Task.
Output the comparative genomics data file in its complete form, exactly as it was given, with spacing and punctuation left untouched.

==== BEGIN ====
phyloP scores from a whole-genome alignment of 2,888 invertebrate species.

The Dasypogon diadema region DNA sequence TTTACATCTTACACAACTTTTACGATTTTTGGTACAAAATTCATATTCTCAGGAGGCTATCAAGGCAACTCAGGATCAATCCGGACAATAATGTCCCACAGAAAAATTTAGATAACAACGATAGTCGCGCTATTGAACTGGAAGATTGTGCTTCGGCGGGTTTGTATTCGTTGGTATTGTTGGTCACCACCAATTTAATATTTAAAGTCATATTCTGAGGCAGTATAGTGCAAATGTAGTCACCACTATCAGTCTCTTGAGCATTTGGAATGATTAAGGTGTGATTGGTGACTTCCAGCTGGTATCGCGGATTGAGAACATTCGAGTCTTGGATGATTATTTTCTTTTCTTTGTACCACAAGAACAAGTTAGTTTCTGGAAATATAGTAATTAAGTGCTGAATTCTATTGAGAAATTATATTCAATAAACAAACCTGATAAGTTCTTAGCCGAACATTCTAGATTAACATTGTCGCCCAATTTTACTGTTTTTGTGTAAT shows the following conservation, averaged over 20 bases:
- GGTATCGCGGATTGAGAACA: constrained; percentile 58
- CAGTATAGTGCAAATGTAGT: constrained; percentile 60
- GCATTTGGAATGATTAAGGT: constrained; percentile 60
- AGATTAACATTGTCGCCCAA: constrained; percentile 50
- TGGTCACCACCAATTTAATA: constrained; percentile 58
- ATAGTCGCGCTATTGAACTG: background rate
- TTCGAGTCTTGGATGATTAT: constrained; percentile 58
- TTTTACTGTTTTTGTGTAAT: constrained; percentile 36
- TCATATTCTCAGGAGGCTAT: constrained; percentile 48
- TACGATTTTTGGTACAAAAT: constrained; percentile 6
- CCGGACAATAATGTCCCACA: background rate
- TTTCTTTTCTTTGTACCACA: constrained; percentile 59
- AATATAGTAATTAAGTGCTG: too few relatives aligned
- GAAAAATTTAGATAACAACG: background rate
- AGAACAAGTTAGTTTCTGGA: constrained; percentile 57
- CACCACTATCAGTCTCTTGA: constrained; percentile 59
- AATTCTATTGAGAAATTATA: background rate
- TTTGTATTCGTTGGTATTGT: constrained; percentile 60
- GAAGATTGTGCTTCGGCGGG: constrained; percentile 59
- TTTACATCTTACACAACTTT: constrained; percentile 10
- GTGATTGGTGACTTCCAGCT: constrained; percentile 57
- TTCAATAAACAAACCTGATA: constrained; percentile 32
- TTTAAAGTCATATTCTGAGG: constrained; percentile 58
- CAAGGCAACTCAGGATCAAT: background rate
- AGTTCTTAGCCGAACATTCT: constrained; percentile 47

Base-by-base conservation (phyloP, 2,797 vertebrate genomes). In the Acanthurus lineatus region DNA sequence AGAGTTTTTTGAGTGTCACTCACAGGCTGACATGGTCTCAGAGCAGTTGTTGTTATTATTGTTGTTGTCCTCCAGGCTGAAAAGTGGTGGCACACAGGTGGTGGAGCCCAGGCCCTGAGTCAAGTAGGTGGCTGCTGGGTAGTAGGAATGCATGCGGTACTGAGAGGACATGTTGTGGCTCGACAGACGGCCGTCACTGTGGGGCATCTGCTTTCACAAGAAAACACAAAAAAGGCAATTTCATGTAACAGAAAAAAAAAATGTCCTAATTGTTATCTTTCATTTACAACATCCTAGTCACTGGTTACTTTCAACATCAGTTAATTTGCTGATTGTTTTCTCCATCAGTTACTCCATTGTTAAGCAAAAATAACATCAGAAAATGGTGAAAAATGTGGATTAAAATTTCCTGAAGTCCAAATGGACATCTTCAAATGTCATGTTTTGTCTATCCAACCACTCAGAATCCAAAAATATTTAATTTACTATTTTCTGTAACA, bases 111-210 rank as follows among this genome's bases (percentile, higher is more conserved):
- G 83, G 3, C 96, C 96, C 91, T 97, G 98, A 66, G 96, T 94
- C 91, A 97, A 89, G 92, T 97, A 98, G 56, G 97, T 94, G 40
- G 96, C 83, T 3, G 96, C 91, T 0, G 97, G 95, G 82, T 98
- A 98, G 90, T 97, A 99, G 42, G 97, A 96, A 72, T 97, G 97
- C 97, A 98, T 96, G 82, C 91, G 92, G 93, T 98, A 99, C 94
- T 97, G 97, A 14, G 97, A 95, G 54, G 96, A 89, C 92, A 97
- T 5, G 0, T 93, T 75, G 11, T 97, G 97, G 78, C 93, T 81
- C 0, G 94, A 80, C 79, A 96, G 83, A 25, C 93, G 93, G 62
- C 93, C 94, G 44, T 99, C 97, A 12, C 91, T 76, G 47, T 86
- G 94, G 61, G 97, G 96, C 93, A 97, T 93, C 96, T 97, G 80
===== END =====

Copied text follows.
phyloP scores from a whole-genome alignment of 2,888 invertebrate species.

The Dasypogon diadema region DNA sequence TTTACATCTTACACAACTTTTACGATTTTTGGTACAAAATTCATATTCTCAGGAGGCTATCAAGGCAACTCAGGATCAATCCGGACAATAATGTCCCACAGAAAAATTTAGATAACAACGATAGTCGCGCTATTGAACTGGAAGATTGTGCTTCGGCGGGTTTGTATTCGTTGGTATTGTTGGTCACCACCAATTTAATATTTAAAGTCATATTCTGAGGCAGTATAGTGCAAATGTAGTCACCACTATCAGTCTCTTGAGCATTTGGAATGATTAAGGTGTGATTGGTGACTTCCAGCTGGTATCGCGGATTGAGAACATTCGAGTCTTGGATGATTATTTTCTTTTCTTTGTACCACAAGAACAAGTTAGTTTCTGGAAATATAGTAATTAAGTGCTGAATTCTATTGAGAAATTATATTCAATAAACAAACCTGATAAGTTCTTAGCCGAACATTCTAGATTAACATTGTCGCCCAATTTTACTGTTTTTGTGTAAT shows the following conservation, averaged over 20 bases:
- GGTATCGCGGATTGAGAACA: constrained; percentile 58
- CAGTATAGTGCAAATGTAGT: constrained; percentile 60
- GCATTTGGAATGATTAAGGT: constrained; percentile 60
- AGATTAACATTGTCGCCCAA: constrained; percentile 50
- TGGTCACCACCAATTTAATA: constrained; percentile 58
- ATAGTCGCGCTATTGAACTG: background rate
- TTCGAGTCTTGGATGATTAT: constrained; percentile 58
- TTTTACTGTTTTTGTGTAAT: constrained; percentile 36
- TCATATTCTCAGGAGGCTAT: constrained; percentile 48
- TACGATTTTTGGTACAAAAT: constrained; percentile 6
- CCGGACAATAATGTCCCACA: background rate
- TTTCTTTTCTTTGTACCACA: constrained; percentile 59
- AATATAGTAATTAAGTGCTG: too few relatives aligned
- GAAAAATTTAGATAACAACG: background rate
- AGAACAAGTTAGTTTCTGGA: constrained; percentile 57
- CACCACTATCAGTCTCTTGA: constrained; percentile 59
- AATTCTATTGAGAAATTATA: background rate
- TTTGTATTCGTTGGTATTGT: constrained; percentile 60
- GAAGATTGTGCTTCGGCGGG: constrained; percentile 59
- TTTACATCTTACACAACTTT: constrained; percentile 10
- GTGATTGGTGACTTCCAGCT: constrained; percentile 57
- TTCAATAAACAAACCTGATA: constrained; percentile 32
- TTTAAAGTCATATTCTGAGG: constrained; percentile 58
- CAAGGCAACTCAGGATCAAT: background rate
- AGTTCTTAGCCGAACATTCT: constrained; percentile 47

Base-by-base conservation (phyloP, 2,797 vertebrate genomes). In the Acanthurus lineatus region DNA sequence AGAGTTTTTTGAGTGTCACTCACAGGCTGACATGGTCTCAGAGCAGTTGTTGTTATTATTGTTGTTGTCCTCCAGGCTGAAAAGTGGTGGCACACAGGTGGTGGAGCCCAGGCCCTGAGTCAAGTAGGTGGCTGCTGGGTAGTAGGAATGCATGCGGTACTGAGAGGACATGTTGTGGCTCGACAGACGGCCGTCACTGTGGGGCATCTGCTTTCACAAGAAAACACAAAAAAGGCAATTTCATGTAACAGAAAAAAAAAATGTCCTAATTGTTATCTTTCATTTACAACATCCTAGTCACTGGTTACTTTCAACATCAGTTAATTTGCTGATTGTTTTCTCCATCAGTTACTCCATTGTTAAGCAAAAATAACATCAGAAAATGGTGAAAAATGTGGATTAAAATTTCCTGAAGTCCAAATGGACATCTTCAAATGTCATGTTTTGTCTATCCAACCACTCAGAATCCAAAAATATTTAATTTACTATTTTCTGTAACA, bases 111-210 rank as follows among this genome's bases (percentile, higher is more conserved):
- G 83, G 3, C 96, C 96, C 91, T 97, G 98, A 66, G 96, T 94
- C 91, A 97, A 89, G 92, T 97, A 98, G 56, G 97, T 94, G 40
- G 96, C 83, T 3, G 96, C 91, T 0, G 97, G 95, G 82, T 98
- A 98, G 90, T 97, A 99, G 42, G 97, A 96, A 72, T 97, G 97
- C 97, A 98, T 96, G 82, C 91, G 92, G 93, T 98, A 99, C 94
- T 97, G 97, A 14, G 97, A 95, G 54, G 96, A 89, C 92, A 97
- T 5, G 0, T 93, T 75, G 11, T 97, G 97, G 78, C 93, T 81
- C 0, G 94, A 80, C 79, A 96, G 83, A 25, C 93, G 93, G 62
- C 93, C 94, G 44, T 99, C 97, A 12, C 91, T 76, G 47, T 86
- G 94, G 61, G 97, G 96, C 93, A 97, T 93, C 96, T 97, G 80